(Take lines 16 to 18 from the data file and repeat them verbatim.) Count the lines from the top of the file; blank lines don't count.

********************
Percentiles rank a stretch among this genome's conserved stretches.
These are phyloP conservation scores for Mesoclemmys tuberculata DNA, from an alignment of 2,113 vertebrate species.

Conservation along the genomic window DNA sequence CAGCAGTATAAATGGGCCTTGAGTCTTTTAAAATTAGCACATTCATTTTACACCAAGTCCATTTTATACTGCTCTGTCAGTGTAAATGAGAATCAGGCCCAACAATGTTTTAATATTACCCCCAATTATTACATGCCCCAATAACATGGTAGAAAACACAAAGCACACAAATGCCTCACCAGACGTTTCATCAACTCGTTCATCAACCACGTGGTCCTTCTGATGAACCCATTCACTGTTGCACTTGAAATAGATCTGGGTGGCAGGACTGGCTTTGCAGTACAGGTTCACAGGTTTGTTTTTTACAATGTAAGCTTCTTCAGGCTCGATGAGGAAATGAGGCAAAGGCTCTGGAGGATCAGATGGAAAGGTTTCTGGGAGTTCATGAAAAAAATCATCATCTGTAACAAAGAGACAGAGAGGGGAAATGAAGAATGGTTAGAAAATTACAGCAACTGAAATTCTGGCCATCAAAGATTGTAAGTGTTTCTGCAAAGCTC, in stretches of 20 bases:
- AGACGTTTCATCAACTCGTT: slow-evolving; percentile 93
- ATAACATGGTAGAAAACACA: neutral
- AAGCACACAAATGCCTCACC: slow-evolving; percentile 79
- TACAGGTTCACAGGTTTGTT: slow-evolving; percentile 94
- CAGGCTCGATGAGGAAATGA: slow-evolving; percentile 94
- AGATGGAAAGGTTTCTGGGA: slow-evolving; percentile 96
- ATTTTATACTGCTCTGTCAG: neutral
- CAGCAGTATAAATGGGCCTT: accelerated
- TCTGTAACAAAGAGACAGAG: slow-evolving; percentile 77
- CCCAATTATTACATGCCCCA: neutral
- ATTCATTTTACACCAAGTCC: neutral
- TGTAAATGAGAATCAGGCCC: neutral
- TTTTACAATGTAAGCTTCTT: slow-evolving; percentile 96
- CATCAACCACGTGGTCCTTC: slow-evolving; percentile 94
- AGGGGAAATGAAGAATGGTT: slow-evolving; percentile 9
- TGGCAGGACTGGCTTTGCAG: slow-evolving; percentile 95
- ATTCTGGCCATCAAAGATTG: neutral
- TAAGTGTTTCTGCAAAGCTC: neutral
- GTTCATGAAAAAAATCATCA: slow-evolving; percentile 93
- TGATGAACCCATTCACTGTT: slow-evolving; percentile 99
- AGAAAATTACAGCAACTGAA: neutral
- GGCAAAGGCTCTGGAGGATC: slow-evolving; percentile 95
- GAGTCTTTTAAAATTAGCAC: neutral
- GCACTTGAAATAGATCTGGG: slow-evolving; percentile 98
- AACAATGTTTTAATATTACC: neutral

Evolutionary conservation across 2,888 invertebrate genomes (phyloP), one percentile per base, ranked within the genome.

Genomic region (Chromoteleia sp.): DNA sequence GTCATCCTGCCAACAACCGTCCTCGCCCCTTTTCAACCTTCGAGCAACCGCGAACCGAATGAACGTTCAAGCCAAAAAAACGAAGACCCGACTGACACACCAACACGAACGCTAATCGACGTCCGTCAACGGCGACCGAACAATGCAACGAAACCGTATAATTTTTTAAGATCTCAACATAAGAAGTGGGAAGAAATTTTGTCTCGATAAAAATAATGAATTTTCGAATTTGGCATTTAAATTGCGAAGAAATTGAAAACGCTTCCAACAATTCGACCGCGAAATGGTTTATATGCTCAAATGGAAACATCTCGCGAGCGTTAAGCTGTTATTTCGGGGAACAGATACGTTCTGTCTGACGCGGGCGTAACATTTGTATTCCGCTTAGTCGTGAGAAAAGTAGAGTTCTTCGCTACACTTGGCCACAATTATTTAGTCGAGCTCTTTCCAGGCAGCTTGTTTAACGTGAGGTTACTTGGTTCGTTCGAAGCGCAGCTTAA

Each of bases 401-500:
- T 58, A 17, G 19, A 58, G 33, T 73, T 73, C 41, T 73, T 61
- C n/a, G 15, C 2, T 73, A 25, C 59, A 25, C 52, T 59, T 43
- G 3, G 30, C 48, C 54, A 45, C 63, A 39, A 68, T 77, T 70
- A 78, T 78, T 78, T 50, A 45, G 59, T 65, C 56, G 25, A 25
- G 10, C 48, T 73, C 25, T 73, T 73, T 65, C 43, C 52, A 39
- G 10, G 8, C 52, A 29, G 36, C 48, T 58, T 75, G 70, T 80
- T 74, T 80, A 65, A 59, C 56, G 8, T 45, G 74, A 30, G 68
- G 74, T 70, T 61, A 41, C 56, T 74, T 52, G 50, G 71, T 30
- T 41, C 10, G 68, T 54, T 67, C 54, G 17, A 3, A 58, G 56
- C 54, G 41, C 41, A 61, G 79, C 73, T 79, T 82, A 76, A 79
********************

- TTTTACAATGTAAGCTTCTT: slow-evolving; percentile 96
- CATCAACCACGTGGTCCTTC: slow-evolving; percentile 94
- AGGGGAAATGAAGAATGGTT: slow-evolving; percentile 9